“…Every generation seems to have a ‘defining moment’ or ‘transforming experience’ when they realize that their lives will never be the same. For my grandmother and her generation it was April 15, 1912 when the “unsinkable” RMS Titanic went down. For my parents and their group it was “The Crash” of October 28/29, 1929. Those who experienced it always used the two dates, when the Dow Industrials fell 12.8% and 11.7% respectively.
For me and my generation December 7, 1941 “A day that will live in infamy” was the defining moment. If the Pacific War had lasted another year I could have been a Marine Corps replacement during Operation Olympic Coronet, the invasion of the Japanese home islands. Considering how foolish and reckless I was at that age, every time I think of that I have to suppress a shudder.
For the “Baby Boomers” November 22, 1963, would be their moment in time, when Pres. Kennedy was killed. The oldest of them were only 18 but the shock permeated their memories. Everyone who experienced these transforming events remembers exactly where they were and what they were doing when they first heard the news.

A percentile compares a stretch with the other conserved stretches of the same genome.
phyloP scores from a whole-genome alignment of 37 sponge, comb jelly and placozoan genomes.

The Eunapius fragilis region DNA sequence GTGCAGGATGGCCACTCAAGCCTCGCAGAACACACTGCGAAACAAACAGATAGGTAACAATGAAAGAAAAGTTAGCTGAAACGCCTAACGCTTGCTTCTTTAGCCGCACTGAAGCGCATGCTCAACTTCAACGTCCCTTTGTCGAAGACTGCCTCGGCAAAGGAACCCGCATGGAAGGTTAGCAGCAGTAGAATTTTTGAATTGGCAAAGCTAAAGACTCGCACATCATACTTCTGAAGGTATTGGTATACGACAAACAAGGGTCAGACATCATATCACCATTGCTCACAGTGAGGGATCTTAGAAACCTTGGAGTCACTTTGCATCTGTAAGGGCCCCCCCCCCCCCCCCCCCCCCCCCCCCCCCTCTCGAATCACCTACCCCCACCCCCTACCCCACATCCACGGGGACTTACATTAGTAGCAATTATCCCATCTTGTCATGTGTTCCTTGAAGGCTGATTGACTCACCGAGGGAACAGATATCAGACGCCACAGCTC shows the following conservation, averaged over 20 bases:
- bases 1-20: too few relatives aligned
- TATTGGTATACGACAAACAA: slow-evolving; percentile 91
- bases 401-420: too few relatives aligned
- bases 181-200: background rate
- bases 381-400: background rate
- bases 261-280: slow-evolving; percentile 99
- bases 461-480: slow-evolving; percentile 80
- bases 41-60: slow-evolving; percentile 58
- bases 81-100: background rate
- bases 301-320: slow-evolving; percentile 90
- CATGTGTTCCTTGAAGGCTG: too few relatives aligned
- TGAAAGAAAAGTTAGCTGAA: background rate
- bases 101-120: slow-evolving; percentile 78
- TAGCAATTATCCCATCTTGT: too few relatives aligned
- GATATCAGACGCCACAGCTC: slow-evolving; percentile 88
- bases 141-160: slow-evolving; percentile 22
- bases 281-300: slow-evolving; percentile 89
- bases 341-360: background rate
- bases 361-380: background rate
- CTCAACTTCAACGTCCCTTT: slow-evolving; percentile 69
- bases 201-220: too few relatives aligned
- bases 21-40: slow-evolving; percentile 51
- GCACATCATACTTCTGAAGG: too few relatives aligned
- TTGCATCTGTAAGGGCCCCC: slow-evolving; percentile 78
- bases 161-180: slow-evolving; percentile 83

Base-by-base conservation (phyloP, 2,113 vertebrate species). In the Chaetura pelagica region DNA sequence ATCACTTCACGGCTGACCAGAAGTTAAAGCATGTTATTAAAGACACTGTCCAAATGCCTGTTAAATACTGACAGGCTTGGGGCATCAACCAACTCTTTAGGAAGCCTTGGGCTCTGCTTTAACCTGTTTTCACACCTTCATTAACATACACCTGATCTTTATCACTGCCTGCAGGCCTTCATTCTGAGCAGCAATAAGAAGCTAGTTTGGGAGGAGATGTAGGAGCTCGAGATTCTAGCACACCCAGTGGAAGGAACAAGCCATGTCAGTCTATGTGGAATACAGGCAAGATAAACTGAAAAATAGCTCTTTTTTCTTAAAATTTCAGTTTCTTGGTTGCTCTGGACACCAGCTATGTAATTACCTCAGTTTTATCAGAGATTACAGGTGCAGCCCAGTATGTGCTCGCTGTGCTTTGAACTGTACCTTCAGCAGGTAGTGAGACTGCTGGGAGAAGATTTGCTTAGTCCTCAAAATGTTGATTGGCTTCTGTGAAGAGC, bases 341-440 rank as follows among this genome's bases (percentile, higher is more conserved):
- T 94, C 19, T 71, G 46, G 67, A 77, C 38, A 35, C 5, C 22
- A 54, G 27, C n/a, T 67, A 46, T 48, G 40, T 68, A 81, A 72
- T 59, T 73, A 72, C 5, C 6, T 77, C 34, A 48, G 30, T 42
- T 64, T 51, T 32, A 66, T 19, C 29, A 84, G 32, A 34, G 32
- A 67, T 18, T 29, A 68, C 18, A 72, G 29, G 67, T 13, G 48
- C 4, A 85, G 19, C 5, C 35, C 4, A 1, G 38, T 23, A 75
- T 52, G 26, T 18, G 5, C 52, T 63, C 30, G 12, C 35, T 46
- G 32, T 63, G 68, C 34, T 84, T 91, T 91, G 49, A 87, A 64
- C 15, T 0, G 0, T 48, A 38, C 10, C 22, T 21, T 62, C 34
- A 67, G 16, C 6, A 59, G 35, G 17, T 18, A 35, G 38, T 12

And then there was September 11, 2001… I have worked in the lower New York financial district all my business life, and have seen some remarkable changes. At one point the area around South Street next to the East River was filled with ship chandlers and stevedore bars offering both a shot of whiskey and a beer for 25½. On foggy days you could get a giddy sensation from the aroma of coffee in the air from the roasting houses there.
The original site for the World Trade Center was once The Washington Market, a type of farmer’s market offering exotic foods and spices from all over the world. The earth excavated for the foundation of the World Trade Center became landfill for the World Financial Center and Battery Park City-an entirely new community in the lower New York area.
Gradually office buildings took over, and the only hint of the city’s maritime history remains in the names of certain streets (Coenties Slip and Old Slip for example). That was the way it was, but I had no complaints about the tremendous growth of the area, developing into literally a ‘World Financial Center.’ This was my part of the world, and I felt that I had grown along with it.
Virtually every report I wrote this summer explored the American habit of ignoring bad news until after Labor Day-when reality intrudes. Potential terrorist activity was one of the factors I cited as possible a stock market determinant. I never considered the possibility of an act of terrorism so barbarous and deadly that it could mean that ‘things will never be the same again.’ I don’t think anyone in this country will ever feel as secure or safe as they felt before… And that is a condition that can [and will] affect stock markets, and economies….”
Enjoy your weekend,
The Daily Reckoning
P.S. Ray Devoe is a regular contributor to The Fleet Street Letter.